We’ve all been in that class. The trainer quickly gives instructions, and the “What are we supposed to do?” whispers begin among the tables. More time is spent trying to figure out what to do rather than engaging in the learning activity itself.
One of the most powerful skills I’ve learned in my training career is how to set up an activity. This may seem like a relatively easy task, but if not done well, it can leave learners confused and frustrated, which in turn leaves them feeling less than inspired to participate.
I learned long ago how to avoid the pitfalls that can happen when participants don’t understand both the what and how of an activity, thanks to a challenging life experience for which I’m very grateful.
My youngest son was diagnosed with severe dyslexia when he was in first grade. I quickly learned there are multiple kinds of dyslexia, each with its own unique characteristics. My son’s particular variety had to do with sequencing. If you can’t put things in order, reading is nearly impossible, as are other sequential functions like telling time or identifying days of the week.
This inability to sequence also had implications when I gave him instructions. For example, I could not say, “Get your socks and shoes on, get your jacket, and get in the car.” That was way too many steps in a sequence! And so because he could not figure out where to begin, he simply did nothing.
As I began my career in an adult learning environment, I experienced some of the same challenges in sequencing I’d experienced with my son. High-impact activities help learners connect the dots, but those big ah-ha moments can be lost when learners aren’t sure what they are supposed to be doing during an activity… so they do nothing.
Until my son was about 13, I learned that I could only give him one instruction at a time. This was exceptional practice for being an effective trainer!
If an in-person class activity requires people to work in groups of two, my experience has been simply telling participants to get in groups of two may prompt them to look at the instructor like they have suddenly begun speaking an unknown language and simply freeze.
The reason for this varies—it could be anxiety about choosing a partner, feeling left out, or simply being an introvert. If we want participants to perform a task (choosing a partner) we not only need to tell them what to do but also how we want them to do it.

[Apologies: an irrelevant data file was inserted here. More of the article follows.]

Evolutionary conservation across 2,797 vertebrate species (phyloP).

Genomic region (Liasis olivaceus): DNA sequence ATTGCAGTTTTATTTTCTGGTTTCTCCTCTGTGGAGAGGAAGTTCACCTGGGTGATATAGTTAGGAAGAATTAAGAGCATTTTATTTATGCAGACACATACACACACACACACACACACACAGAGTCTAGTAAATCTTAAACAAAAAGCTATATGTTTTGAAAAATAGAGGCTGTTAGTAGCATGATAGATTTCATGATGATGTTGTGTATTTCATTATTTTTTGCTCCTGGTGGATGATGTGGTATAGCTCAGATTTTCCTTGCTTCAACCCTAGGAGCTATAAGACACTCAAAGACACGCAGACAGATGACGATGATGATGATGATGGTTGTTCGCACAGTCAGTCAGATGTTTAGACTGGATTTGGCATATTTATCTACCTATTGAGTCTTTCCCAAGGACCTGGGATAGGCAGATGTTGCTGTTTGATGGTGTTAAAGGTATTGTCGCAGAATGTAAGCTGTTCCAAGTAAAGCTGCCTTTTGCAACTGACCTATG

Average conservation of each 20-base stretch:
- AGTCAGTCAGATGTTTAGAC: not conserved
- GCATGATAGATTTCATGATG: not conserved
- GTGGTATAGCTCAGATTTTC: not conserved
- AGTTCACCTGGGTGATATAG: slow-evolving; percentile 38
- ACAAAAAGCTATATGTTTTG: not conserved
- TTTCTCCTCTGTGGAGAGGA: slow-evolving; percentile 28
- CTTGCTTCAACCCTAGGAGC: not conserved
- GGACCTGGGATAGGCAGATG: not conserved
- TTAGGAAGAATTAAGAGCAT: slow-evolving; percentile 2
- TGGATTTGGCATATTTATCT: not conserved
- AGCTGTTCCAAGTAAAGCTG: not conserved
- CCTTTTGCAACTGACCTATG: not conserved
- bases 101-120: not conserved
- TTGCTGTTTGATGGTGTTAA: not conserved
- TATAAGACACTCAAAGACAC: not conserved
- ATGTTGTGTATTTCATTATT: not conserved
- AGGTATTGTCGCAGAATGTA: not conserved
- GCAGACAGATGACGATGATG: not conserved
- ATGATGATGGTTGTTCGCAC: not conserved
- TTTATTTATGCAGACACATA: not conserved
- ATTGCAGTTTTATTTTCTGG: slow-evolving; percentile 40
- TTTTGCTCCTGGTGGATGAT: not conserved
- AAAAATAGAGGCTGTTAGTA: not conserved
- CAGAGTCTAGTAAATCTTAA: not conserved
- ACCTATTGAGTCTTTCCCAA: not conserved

As I learned with my son, activities are more fun, have higher impact, and land much more effectively when participants are given one instruction at a time.
So what does this look like in practice?
Let’s use the example of the “Share Your Good Intent” exercise from Crucial Conversations for Mastering Dialogue’s Start With Heart module. Here’s how those instructions might sound:
Everyone stand up.
Now, go stand next to someone you do not know well.
Decide very quickly who will be Person A and who will be Person B.
Person A, raise your hand.
You will prepare a statement of good intent for Situation #1 and will share it with your partner.
Person B, raise your hand.
When Person A is finished, you will prepare a statement of good intent for Situation #2 and will share it with your partner.
Are there any questions?
By telling your participants not only what you want them to do but also giving them a clear instruction on how you want them to accomplish that task, you create direction and structure in your training that not only eliminates confusion but also gives you credibility as an exceptional facilitator.
My son has long since moved beyond the need for one instruction at a time, but that lesson continues to resonate with me. I count the value of that skill among my most successful facilitation best practices.